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  1. Alfa
    SPEEDING TOWARD A CHEMICAL DEATH IN CAMBODIA

    For some commentators the amount of methamphetamines being used in
    Cambodia could hurt the country and its youth more than the effects of
    war.

    Sao Sony, 16, stares ahead with glazed eyes as he talks about his
    escape from life as a methamphetamine-addicted child laborer on a
    commercial farm.

    He remembers scores of friends and colleagues he left behind and says
    he is lucky. He believes he escaped the new Killing Fields as
    Cambodia, freshly emerged from civil war, finds itself caught once
    more in a different sort of regional conflict that seems equally
    beyond its control.

    And this war against methamphetamines is one experts warn has the
    potential to overshadow even the Khmer Rouge regime in its destructive
    scale and toll.

    At his farm in remote Phnom Proek district, a former Khmer Rouge
    stronghold on the Thai-Cambodia border, Sony says, all the male
    workers smoked the drug they call by its Thai name of "yaba."

    He first tried it at age 12, when friends took turns waving a lighter
    under tablets on foil or in bottles and then sucked the milky smoke
    into their lungs through a straw. Yet others swallowed the purple or
    orange tablets whole, so the effects would be milder but last longer.

    A few had already picked up the new fashion from Thailand of mixing it
    with their blood and injecting it into each other's veins with a
    shared syringe.

    "I think about the drug every day, and I want it, but it has been one
    year without it now and I think I am normal," Sony says. "Most workers
    on the farms used it, especially the ones who work at night.

    "At 14, 15 and 16 they usually start to use methamphetamines. It
    helped me work long hours. I felt strong, not sleepy, but I also
    became very thin."

    Around 100km to the east on the other side of the farm belt from Phnom
    Proek, it is late at night in the tiny village of Toul in Sampov Loun
    district, and knots of youths are pacing up and down the main dirt
    road, wild eyed, teeth grinding. Yaba is here, too.

    "I'd say about 80 percent of people under 40 in Toul use [yaba], and
    maybe around 40 percent of these are teenagers and younger," says a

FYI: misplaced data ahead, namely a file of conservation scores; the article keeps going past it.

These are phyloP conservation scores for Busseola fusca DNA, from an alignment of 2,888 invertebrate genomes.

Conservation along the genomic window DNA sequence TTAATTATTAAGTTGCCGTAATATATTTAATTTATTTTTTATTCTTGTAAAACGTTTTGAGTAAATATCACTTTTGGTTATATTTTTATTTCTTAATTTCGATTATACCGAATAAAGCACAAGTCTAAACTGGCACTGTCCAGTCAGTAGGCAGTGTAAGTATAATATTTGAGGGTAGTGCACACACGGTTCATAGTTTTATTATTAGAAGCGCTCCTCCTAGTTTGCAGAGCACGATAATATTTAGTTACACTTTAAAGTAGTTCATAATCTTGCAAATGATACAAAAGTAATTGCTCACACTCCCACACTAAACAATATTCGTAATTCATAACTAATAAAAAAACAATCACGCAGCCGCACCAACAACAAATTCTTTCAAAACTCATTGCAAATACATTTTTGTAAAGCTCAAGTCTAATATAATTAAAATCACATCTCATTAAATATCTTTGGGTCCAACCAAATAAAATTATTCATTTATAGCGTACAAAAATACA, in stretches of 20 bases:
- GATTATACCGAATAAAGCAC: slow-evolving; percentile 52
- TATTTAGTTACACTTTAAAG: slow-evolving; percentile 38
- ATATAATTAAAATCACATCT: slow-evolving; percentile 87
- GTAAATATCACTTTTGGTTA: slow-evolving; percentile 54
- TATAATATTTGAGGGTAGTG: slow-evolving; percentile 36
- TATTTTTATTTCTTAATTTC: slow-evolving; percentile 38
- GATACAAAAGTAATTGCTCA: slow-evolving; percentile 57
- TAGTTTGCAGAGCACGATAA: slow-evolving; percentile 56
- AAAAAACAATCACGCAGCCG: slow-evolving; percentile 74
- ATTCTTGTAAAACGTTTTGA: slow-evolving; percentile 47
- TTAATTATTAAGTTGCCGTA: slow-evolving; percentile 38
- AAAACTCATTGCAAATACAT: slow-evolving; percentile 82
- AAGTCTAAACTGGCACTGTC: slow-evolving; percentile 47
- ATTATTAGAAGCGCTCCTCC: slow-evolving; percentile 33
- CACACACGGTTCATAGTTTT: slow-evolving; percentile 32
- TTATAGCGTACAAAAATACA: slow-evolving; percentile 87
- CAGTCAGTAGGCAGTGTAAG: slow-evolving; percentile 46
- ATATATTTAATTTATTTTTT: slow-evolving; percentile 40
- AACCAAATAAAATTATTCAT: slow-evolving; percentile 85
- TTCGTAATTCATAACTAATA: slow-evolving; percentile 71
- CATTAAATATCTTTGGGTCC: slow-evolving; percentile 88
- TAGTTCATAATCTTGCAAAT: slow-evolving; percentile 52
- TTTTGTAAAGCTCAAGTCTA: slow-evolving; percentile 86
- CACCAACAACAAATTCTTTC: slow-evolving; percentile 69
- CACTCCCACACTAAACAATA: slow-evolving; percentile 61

user known as Korea, aged 26, a laborer. "It helps you work. It makes
    you feel stronger and fresher."

    Both Sony and Korea say it was at the farms that they were introduced
    to the drug. The massive industrial farms on the Thai border cover
    hundreds of square kilometers and were
    created just a few years ago
    when Cambodia's long civil war ended, freeing up huge tracts of land.

    The land was handed out as a reward to former Khmer Rouge defectors,
    government officials and wealthy landowners to grow commodity crops
    such as soybean and corn.

    Laborers come from all over the country to earn the precious hard cash
    that is so difficult to come by in Cambodia's largely subsistence
    farming economy.

    After months of working long hours and using yaba to keep them going,
    many return home to their villages, helping to accelerate the spread
    of the drug throughout the country.

    A lack of education about the dangers of the drug and the ease of
    access to the drug as it enters over porous borders with Thailand,
    Myanmar and Laos have also been factors.

    With the average wages on the farms being just US$1.25 for a 14- to
    18-hour day, rumors are rife that a handful of owners are supplying
    the drug to ensure hard work and loyalty from their laborers.

    Deputy police chief of Sampov Loen, Chan Dara, says his station has
    brought farm owners in for collective "education" sessions to warn
    them about what will happen if they find proof this practice is occurring.

    At best, the farm belt is an example of what could happen to Cambodia
    if yaba spreads further without controls.

    What everyone agrees on is that Cambodia is a front line that has been
    breached and the yaba problem is growing faster here than perhaps any
    other country in the world.

    The US Drug Enforcement Administration (DEA) first reported a massive
    increase in methamphetamine abuse in Cambodia in 2000. With 60 per
    cent of its population aged under 25 and the majority employed in
    labor intensive jobs requiring long hours and paying little money,
    methamphetamines -- which produce a feeling of euphoria, hyperactivity
    and dull pain and fatigue and sell for as little as US$1.25 per tablet
    -- quickly gained popularity.

    Now, in the wake of Thailand's crackdown on drugs, Cambodia has become
    the new market with little or no resistance from the country's poor
    social, legal, judicial and health infrastructure.

    Initially the drug of choice for sex workers and laborers, it has
    quickly spread to the upper echelons and emerged as a popular party
    drug for the country's growing middle class of disco hopping youth.

    "I would call it catastrophic," says Graham Shaw of Phnom Penh's UN
    Office on Drugs and Crime. "Yaba will potentially claim more Cambodian
    lives than the Khmer Rouge. It is potentially worse than a war."

    The more insidious effects of the drug such as the spread of HIV/AIDS,
    or engaging in unsafe sex while under its heady influence may not be
    fully felt for years, warns Shaw.

    Also of concern is the cost to society through lost lives, illness and
    financial factors such as the laundering of illicit and untaxed
    revenue reaped from a drug-fueled black market.

    "Cambodia is at about the same point Thailand was five years ago, but
    the trend has been much more rapid in Cambodia," Shaw says.

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